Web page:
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Canadian lawyers recently had a rare chance to gain insight into best practices for e-discovery at the 1st Annual Sedona Canada Program on Getting Ahead of the e-Discovery Curve.

“I was very pleased and surprised” with the turnout, says Ken Withers, director of judicial education and content for the U.S.-based think tank, who also was a faculty member at the two-day event at the Boulevard Club in Toronto. Withers says the group expected only 75 attendees, but had to make special accommodation when 125 showed up.

“I had to apologize to some of the people who arrived late without prior registration,” he says. “We ran out of materials and seats, so it was standing room only.”

Members of the Sedona Conference Canadian Working Group on Electronic Document Retention & Production - the group that developed the Sedona Canada Principles Addressing Electronic Discovery - presented the conference. Ogilvy Renault LLP lawyer Kelly Friedman and Susan Wortzman of Wortzman Nickle Professional Corporation were the co-chairwoman of the event.

Panel discussions focused on issues such as the Sedona Canada Principles, management of electronic information, and new roles and teams to manage e-discovery successfully, to name a few.

Withers says what set this conference apart was the high level of audience participation.

“A lot of people brought their own problems, and we were able to have quite a bit of dialogue,” he says. “It was not a traditional continuing legal education conference with a series of talking heads who lectured the audience.”

Withers says it became clear as the conference wrapped up that there is a need for similar conferences in the future. While no concrete plans have been made, it looks like the Sedona Conference Institute will hold one next year in Vancouver, he says.


Legal Aid Ontario last week presented Toronto lawyer Barbara Jackman the Sidney B. Linden Award, an honour bestowed each year to “exceptional individuals who demonstrate a commitment to ensuring access to justice for low-income people,” according to LAO.

“Barbara Jackman’s reputation of being one of Canada’s most effective advocates for immigration and refugee rights makes her the ideal candidate for the 2008 Sidney B. Linden Award,” said selection committee chairman Aly Alibhai in a release.

“She embodies the spirit of this award through her tireless work ensuring access to justice for disadvantaged people across the province.”

Jackman has practisced law for some 30 years, during which time she has been dedicated to initiatives aiding people in low-income brackets by promoting immigration and refugee rights.

“Ms. Jackman is dedicated to public service and to her community,” said LAO. “She works tirelessly taking on groundbreaking cases to bring about changes in the law to protect the rights of immigrants and refugees. She continues to take legal aid cases, is a mentor, as well as a leader and a member of various community associations.”

Jackman has been an instructor in the bar admission program and a lecturer at law faculties at Queen’s University, the University of Toronto, and Osgoode Hall. She also has lectured at continuing education sessions for the Law Society of Upper Canada and the Canadian Bar Association, and has written extensively.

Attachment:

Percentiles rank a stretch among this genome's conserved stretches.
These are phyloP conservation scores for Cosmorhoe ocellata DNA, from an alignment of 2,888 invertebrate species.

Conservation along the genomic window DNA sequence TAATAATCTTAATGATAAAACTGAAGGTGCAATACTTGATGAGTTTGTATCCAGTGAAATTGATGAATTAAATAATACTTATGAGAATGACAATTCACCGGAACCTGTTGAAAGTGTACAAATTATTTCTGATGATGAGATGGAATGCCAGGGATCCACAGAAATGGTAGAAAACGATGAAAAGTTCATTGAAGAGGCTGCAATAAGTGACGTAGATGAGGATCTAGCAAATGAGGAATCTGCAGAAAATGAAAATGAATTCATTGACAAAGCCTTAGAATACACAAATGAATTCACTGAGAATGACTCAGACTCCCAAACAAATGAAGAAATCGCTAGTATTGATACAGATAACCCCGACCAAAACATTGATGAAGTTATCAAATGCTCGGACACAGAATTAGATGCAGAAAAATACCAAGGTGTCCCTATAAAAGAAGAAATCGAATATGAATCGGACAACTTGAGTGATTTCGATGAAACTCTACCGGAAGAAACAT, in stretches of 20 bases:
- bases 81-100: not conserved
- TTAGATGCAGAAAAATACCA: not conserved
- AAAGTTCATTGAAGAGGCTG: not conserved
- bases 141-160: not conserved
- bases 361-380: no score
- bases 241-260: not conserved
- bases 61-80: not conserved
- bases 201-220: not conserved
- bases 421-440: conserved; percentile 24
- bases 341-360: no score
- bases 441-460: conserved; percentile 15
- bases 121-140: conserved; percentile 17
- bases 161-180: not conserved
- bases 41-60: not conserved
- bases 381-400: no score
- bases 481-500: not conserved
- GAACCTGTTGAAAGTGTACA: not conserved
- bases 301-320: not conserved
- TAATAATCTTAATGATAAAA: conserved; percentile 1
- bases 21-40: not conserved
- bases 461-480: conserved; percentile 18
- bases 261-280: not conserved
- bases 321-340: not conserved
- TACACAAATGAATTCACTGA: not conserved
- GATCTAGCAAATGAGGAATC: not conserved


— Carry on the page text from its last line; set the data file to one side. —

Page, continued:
She received an honourary doctor of law degree in 2007 from the LSUC.


Lex Mundi’s pro bono committee has launched a guide it hopes will, among other things, give member firms a framework for developing pro bono work, programs, and culture.

“‘The Guide for Pro Bono Services of Lex Mundi Member Firms’ is the first step in the Lex Mundi pro bono committee’s overall mission, which is to encourage and enhance the delivery of pro bono legal services by Lex Mundi member firms, both individually and together, by providing strategic guidance, advice, and resources to firms in developing and implementing pro bono policies and programs of the highest quality as well as providing a liaison between the member firms and the Lex Mundi Pro Bono Foundation,” said committee chairman Paul Schabas, whose firm Blake Cassels & Graydon LLP is Lex Mundi’s member firm for Alberta, Ontario, and Quebec.

A free copy of the guide is available at:


The Ministry of the Attorney General has picked Ontario Courts of Justice in Newmarket, North York, and London as “action sites” to speed the wheels of justice.

“Our expert teams will be working closely with all justice participants in these three courthouses initially - but the goal is to identify, test, and implement approaches that will make criminal justice faster province-wide,” said Attorney General Chris Bentley in a release.

“We’re committed to making the justice system more effective for everyone - victims, witnesses, and the public who pay for it.”

Regional Senior Justice Bruce Durno and Senior Crown Attorney Ken Anthony will lead teams working on the initiative, which is the next step in the government’s Justice on Target program, according to the ministry.


Fraser Milner Casgrain LLP has beefed up its commercial practice in Montreal by appointing two new lawyers, Kiriakos Vanikiotis and Benoit Pepin.

“The addition of Mr. Pepin and Mr. Vanikiotis to FMC’s commercial practice comes at a most appropriate time given the volatile economic situation around the world,” says FMC Montreal managing partner Claude Morency.

“Their extensive experience in this area will complement our energy, financial, and commercial practices in Montreal and further position FMC as a leader in providing sound counsel to Canadian and foreign multinationals as well as local small and mid-sized companies.”

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